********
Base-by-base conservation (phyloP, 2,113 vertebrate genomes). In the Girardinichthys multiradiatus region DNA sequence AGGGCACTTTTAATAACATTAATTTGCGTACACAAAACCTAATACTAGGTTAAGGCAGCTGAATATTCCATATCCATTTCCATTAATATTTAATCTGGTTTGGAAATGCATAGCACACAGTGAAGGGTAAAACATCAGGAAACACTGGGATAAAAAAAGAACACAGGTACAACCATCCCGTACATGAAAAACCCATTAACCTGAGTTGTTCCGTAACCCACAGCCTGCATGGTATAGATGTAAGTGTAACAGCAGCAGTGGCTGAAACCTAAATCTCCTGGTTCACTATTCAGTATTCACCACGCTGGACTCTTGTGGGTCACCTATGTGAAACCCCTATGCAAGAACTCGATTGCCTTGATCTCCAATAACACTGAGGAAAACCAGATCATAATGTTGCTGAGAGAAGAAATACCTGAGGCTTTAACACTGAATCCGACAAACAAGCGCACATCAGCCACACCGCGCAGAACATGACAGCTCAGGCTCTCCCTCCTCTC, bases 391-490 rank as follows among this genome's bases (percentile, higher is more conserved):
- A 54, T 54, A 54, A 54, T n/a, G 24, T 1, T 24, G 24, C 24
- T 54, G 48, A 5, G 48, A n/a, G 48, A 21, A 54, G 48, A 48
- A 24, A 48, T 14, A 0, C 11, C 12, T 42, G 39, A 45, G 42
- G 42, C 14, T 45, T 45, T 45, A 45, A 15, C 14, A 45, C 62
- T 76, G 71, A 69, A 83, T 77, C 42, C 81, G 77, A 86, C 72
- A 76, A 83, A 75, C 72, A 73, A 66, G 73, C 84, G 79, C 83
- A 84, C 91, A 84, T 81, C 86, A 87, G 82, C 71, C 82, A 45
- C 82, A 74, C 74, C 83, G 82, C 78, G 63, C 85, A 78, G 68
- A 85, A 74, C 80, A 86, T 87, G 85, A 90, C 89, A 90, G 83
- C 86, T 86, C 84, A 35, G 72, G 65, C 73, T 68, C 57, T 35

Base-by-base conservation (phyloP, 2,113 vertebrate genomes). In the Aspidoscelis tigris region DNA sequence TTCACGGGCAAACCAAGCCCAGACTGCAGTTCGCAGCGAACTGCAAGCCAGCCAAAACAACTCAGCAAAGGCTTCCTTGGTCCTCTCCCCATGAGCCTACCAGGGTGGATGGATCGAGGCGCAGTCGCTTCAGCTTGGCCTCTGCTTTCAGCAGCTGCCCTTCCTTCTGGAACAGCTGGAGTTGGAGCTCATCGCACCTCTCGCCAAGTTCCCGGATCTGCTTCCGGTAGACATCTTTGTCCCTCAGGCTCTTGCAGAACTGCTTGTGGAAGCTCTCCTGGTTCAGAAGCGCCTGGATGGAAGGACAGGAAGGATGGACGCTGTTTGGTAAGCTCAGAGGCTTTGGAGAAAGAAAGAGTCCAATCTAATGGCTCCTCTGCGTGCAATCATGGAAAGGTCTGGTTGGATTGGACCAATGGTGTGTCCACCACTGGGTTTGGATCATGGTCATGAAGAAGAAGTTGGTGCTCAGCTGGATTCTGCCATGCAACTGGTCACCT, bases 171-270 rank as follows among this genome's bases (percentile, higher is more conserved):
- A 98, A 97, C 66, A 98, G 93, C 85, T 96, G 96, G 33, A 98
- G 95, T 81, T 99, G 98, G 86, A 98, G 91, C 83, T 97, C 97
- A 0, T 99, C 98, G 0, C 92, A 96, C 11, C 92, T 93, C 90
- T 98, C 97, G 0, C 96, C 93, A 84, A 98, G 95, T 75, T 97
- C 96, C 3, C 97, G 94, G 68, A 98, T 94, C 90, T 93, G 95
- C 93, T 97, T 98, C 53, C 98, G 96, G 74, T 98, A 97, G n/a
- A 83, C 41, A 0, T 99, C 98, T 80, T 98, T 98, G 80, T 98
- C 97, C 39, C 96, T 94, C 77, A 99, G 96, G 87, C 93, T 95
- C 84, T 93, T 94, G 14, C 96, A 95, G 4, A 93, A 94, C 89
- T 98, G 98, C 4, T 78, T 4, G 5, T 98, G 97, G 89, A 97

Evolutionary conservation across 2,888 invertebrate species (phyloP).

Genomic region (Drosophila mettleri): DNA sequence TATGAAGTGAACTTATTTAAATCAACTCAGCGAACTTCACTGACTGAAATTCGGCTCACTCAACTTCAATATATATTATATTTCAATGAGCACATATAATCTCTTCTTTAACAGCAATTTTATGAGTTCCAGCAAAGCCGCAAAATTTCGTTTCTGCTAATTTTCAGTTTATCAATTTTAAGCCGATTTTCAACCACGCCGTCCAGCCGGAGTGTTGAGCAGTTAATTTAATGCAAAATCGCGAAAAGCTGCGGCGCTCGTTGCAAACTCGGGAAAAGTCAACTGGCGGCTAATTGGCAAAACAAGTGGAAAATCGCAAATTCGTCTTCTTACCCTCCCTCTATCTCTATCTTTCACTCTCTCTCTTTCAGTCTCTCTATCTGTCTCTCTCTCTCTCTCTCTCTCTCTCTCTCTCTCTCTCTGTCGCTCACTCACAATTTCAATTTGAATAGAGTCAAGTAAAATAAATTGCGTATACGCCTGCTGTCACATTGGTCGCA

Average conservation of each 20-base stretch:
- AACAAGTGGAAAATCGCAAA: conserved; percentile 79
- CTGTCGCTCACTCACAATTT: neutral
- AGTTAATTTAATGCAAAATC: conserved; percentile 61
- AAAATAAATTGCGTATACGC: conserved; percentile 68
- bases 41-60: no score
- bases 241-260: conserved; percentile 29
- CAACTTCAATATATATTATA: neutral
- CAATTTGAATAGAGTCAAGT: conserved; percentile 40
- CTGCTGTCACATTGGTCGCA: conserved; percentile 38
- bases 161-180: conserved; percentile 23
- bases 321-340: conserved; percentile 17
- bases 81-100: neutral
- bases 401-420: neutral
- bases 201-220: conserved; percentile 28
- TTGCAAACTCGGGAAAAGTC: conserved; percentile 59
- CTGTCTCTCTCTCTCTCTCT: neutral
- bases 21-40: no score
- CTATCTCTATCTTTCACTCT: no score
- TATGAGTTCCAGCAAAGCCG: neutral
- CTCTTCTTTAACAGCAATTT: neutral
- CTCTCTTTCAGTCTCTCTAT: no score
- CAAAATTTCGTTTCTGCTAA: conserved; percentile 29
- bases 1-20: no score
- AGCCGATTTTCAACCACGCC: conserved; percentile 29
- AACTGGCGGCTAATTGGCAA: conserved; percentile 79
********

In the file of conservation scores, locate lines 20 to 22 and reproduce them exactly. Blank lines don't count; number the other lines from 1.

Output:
- C 97, C 39, C 96, T 94, C 77, A 99, G 96, G 87, C 93, T 95
- C 84, T 93, T 94, G 14, C 96, A 95, G 4, A 93, A 94, C 89
- T 98, G 98, C 4, T 78, T 4, G 5, T 98, G 97, G 89, A 97